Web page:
Ela Dworzecki ENG 101 September 19, 2011 Facing Death Knowing you are dying is a scary thought. If you were to die today, how would you want people to remember you and your life? This is what both characters had to face with in the stories. Living your life every day like it’s your last, is the conclusion after reading “The Snows of Kilimanjaro” by Earnest Hemingway and “Maryanne Clouds Today” by Ivan Gabriel Rehorek. Ernest Hemingway being born on July 21, 1899, in Oak Park, Illinois and become a great writer after many years.
He had four different wives throughout his life with many years of experience and regret with different stories to write about. Ernest lived such a full life that he didn’t have a chance to write down all the stories he wanted. Many of his writings are based on life experiences, therefore some of his stories were never written because he was living in the moment. Ivan Rehorek (aka Avalanche) is a former editor for Adelaide’s famous Friendly Street Poetry collective and the first poet from there to make the transition into digital publishing.
Ivan, former teacher, he was active in community theatre movements in the 1970s and is one of Adelaide’s most accomplished and distinguished solo spoken word performers, his recitals often accompanied by his trustworthy saxophone. With his distinctive style, Rehorek brings to contemporary Australian poetry the distinctiveness of the “beat” generation while maintaining his individuality and uniqueness. He wrote “Maryanne Clouds Today”. Both ” are about being able to live your life and create memories.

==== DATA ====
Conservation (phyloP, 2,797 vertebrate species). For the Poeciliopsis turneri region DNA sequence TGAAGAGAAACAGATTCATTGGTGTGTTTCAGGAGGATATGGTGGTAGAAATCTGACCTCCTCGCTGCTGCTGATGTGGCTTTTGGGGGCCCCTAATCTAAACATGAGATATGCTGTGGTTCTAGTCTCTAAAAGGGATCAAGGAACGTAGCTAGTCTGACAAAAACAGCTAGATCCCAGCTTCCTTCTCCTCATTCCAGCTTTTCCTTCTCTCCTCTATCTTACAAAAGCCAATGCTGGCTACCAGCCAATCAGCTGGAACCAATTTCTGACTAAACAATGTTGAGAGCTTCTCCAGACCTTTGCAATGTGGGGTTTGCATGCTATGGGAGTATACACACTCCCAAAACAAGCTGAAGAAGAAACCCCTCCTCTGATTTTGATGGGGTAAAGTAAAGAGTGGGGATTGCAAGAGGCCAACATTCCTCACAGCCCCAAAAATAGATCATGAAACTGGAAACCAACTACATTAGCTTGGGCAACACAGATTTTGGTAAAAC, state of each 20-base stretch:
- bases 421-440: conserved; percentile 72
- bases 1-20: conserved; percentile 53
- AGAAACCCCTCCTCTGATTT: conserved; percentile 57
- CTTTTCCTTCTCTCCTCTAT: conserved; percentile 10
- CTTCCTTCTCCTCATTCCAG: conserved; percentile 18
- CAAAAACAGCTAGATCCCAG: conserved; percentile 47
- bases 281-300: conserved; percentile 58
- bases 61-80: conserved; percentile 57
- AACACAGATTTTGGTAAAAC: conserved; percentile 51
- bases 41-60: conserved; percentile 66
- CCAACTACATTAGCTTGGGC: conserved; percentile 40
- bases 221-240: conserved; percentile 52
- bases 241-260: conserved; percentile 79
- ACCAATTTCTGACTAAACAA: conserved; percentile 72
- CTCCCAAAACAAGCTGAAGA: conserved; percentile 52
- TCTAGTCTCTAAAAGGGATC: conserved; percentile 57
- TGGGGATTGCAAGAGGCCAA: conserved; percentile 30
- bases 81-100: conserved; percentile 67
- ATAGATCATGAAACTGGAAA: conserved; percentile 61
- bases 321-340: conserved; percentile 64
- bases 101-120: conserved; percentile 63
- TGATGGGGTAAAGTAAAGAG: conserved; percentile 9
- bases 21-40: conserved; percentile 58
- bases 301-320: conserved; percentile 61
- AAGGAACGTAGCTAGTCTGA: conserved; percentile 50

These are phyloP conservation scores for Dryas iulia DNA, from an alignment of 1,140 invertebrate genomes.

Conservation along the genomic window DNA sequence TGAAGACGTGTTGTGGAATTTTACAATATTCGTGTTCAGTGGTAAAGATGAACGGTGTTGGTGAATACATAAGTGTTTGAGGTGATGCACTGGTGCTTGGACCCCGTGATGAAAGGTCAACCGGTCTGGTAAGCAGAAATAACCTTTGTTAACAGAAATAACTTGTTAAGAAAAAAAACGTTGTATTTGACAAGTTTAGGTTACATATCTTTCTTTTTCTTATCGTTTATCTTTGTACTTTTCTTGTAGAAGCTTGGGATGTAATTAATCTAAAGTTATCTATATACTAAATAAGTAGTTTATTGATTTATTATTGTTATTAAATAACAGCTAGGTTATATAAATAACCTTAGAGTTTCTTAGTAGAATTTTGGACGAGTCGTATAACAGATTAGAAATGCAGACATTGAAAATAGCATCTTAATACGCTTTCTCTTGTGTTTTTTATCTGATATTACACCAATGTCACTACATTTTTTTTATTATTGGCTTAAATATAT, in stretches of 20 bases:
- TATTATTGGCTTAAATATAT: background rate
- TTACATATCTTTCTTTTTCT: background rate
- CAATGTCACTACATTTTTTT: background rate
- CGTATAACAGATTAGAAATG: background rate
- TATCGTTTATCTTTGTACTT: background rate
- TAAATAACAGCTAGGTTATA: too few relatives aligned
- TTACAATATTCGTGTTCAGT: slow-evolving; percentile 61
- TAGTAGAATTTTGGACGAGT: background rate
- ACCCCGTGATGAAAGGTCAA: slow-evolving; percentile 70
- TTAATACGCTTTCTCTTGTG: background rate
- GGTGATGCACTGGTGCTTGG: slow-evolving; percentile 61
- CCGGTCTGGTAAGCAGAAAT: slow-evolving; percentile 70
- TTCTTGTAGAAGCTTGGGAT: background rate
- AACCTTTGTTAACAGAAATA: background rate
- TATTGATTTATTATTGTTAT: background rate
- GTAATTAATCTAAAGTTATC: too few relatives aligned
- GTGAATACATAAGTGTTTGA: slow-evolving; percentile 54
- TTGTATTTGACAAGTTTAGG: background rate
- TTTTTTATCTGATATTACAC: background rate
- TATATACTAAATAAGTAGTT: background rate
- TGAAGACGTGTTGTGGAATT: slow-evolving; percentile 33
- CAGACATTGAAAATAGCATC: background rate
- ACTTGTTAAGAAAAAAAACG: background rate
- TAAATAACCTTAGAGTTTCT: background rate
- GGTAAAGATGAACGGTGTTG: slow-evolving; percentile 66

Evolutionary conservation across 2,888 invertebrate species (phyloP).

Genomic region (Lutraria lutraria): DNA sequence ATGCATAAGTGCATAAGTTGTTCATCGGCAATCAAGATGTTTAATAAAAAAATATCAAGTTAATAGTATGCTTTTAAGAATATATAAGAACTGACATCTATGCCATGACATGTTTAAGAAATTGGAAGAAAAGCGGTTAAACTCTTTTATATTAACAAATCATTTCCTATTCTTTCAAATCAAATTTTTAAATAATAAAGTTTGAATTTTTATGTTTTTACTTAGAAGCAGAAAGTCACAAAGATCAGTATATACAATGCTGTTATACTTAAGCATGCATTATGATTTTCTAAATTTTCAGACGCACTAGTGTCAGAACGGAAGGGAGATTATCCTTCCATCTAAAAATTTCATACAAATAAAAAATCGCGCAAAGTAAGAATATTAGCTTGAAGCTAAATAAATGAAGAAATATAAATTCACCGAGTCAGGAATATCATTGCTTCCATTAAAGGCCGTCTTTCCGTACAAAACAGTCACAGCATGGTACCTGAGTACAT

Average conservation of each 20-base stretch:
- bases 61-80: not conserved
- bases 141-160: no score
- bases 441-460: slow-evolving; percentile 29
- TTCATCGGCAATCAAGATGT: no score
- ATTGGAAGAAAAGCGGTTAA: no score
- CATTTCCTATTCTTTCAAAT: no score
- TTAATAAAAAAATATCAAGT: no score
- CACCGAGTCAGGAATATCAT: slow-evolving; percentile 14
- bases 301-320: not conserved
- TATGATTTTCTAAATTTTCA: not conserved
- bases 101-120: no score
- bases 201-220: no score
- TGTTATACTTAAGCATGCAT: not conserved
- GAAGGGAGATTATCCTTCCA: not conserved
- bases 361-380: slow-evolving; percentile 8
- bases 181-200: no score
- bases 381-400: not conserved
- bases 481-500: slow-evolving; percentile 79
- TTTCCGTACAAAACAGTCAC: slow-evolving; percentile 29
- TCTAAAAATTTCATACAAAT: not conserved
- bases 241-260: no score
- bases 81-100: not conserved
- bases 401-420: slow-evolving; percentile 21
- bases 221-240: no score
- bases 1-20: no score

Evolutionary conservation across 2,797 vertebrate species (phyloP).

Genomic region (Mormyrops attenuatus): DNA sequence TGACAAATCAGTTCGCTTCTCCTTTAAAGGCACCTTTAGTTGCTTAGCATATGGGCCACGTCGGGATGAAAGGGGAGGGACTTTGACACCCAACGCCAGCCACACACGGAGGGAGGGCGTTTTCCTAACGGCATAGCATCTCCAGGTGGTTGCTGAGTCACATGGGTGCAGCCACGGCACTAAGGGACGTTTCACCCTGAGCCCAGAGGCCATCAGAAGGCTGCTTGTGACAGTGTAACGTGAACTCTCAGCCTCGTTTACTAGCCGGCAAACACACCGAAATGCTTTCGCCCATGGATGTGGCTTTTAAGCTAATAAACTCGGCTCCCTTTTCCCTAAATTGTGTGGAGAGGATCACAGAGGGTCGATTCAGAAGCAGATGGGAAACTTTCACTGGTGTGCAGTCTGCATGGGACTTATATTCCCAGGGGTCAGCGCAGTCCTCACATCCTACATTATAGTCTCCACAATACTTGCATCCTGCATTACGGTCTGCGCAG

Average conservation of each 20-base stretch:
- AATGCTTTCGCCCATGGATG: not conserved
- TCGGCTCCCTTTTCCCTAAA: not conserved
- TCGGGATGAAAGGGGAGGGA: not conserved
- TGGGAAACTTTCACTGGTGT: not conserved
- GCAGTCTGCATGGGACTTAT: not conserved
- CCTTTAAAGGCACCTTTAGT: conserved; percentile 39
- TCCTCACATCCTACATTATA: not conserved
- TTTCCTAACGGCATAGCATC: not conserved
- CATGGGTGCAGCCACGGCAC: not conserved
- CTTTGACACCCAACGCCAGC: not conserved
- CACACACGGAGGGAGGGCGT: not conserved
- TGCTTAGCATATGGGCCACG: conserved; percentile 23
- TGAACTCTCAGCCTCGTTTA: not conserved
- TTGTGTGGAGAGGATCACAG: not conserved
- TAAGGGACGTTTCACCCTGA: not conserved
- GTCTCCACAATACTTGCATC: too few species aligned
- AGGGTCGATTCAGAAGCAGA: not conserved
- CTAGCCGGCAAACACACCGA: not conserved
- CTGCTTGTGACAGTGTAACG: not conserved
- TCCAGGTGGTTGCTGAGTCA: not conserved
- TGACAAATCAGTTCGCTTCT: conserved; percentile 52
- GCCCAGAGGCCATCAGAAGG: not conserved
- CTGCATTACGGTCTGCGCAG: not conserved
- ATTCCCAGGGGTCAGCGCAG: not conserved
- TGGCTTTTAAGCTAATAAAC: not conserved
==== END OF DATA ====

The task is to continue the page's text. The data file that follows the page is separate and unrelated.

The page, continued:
In the stories, both main characters are facing death shortly. As Hemingway writes, his character has a major consequence for being irresponsible and forgetting to put iodine on his infected scrapped leg. For not putting it on, he now deals with a major infection and is awaiting death shortly if not rescued fast enough. As the character portrays as a writer, he regrets not writing down all his ideas and experiences on paper. Once on paper, he could reminisce about memories that happened long ago and share them with others.
Maryanne also is experiencing similarities to Harry, as a long time dialysis user. In “Snows of Kilimanjaro”, he enjoys writing, and Maryanne enjoys painting. Leaving stories and paintings behind is a great way of leaving a bit if you on earth while you leave as death comes. As death gets closer, both characters lapse in and out of consciousness. Once you are close to death, what would you want to remember about your life? I relate to both characters in not caring what is good and bad for you in the end and they did with their drink preferences. Gimme some of that Pepsi, dear”- as her daughter replies, “Not too much now Mum…Oh, what am I saying? ” in “Maryanne Clouds Today”. Maryanne decides to do whatever at the end of life, just trying to live it to the fullest, just like Harry as he wants the drink whiskey-soda. Both characters are experiencing similar situations. As the story “Maryanne Clouds Today” is about Maryanne dying, “The Snows of Kilimanjaro” has the dying character writing the story. Also as both stories portray the ending of life, they take place in different continents.
Maryanne is in Australia and Harry is on Mt. Kilimanjaro in Africa and still both lived a great life. As Maryanne doesn’t regret anything and is happy with her life to fullest, Harry regrets not writing down all his stories he wanted to write about. Noticing that everyone goes through similar experiences, situations and dilemmas just in different parts of the world helps you not feel so alone at times. While others have loving family around, and others have a single friend, were not alone in any situation.
I believe that as life ends, you will remember all the good and bad in life. Going in and out of consciousness, I would like to know that I will be remembered by something and someone. Either stories or painting, I want to leave behind a legend. If you were to die at any moment, what would you want to leave behind? Works Cited Hemingway, Earnest. The Snows of Kilimanjaro. New York: Hearnst Corporation, 1936. Rehorek, Ivan. Maryanne Clouds Today. Oxford: New Internationalist Publications Ltd, 2009.